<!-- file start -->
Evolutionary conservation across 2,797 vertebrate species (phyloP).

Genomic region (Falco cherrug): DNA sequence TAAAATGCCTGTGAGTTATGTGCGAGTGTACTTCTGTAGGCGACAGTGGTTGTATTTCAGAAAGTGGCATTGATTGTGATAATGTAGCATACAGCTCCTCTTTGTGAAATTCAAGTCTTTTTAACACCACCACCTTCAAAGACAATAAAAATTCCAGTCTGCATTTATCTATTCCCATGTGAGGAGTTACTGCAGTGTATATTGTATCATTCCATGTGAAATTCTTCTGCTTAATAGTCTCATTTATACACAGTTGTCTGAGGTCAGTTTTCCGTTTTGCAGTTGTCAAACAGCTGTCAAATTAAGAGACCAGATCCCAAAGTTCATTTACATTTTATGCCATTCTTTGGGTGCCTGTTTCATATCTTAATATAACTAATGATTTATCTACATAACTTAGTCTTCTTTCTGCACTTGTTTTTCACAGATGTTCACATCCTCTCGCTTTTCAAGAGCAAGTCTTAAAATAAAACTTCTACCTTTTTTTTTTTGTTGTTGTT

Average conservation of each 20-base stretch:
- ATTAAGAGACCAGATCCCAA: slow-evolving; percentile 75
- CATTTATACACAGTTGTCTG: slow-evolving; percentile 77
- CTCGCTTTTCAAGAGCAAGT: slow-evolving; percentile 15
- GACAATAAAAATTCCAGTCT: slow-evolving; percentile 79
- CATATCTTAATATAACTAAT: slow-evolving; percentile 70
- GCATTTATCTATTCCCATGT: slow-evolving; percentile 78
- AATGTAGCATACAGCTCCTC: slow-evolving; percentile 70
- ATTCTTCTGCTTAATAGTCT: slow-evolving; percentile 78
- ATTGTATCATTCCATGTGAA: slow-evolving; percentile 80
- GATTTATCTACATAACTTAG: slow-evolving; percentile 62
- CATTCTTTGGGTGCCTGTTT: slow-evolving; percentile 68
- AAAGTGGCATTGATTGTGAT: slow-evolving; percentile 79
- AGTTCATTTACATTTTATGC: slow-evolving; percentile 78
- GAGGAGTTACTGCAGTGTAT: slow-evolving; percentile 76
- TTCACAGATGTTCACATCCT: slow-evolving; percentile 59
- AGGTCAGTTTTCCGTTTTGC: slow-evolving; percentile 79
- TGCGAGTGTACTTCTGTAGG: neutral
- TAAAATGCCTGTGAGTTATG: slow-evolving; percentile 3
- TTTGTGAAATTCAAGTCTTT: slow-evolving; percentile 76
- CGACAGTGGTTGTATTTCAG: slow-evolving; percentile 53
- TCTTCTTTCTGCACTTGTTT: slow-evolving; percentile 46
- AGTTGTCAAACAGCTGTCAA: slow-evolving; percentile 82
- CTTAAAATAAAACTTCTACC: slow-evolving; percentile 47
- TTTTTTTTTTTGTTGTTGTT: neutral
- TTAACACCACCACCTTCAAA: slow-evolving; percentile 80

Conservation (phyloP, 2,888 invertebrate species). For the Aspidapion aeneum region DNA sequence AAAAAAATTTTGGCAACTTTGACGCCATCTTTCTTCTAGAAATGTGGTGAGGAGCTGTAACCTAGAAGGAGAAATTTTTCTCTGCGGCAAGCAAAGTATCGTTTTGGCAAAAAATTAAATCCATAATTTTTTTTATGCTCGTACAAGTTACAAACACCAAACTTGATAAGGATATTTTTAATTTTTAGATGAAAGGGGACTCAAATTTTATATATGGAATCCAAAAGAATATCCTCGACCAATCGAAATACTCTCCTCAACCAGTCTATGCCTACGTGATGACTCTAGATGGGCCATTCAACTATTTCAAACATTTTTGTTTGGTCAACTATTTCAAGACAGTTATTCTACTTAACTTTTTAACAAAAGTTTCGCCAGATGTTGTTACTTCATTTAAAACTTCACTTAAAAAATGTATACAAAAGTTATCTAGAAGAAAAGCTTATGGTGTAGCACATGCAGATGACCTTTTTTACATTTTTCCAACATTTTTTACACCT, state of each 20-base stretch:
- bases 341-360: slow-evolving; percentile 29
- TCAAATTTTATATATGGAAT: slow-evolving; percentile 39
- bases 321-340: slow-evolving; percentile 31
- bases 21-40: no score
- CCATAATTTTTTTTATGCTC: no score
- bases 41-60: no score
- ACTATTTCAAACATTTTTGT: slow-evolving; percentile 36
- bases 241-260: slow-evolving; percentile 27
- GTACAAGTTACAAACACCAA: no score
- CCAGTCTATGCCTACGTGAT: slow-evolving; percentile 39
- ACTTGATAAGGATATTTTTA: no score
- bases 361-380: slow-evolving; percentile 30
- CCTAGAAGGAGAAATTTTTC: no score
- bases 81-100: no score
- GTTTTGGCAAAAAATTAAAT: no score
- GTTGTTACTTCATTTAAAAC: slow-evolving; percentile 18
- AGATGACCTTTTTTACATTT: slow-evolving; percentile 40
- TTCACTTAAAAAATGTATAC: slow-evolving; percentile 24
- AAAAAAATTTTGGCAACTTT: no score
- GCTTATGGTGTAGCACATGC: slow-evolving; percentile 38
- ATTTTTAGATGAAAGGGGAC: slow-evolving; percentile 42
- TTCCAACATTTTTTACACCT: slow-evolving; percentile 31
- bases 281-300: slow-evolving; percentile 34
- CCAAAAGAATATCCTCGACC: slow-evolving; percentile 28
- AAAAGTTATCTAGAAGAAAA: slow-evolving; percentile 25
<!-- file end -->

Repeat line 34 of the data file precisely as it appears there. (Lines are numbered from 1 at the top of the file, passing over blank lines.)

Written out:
- CCATAATTTTTTTTATGCTC: no score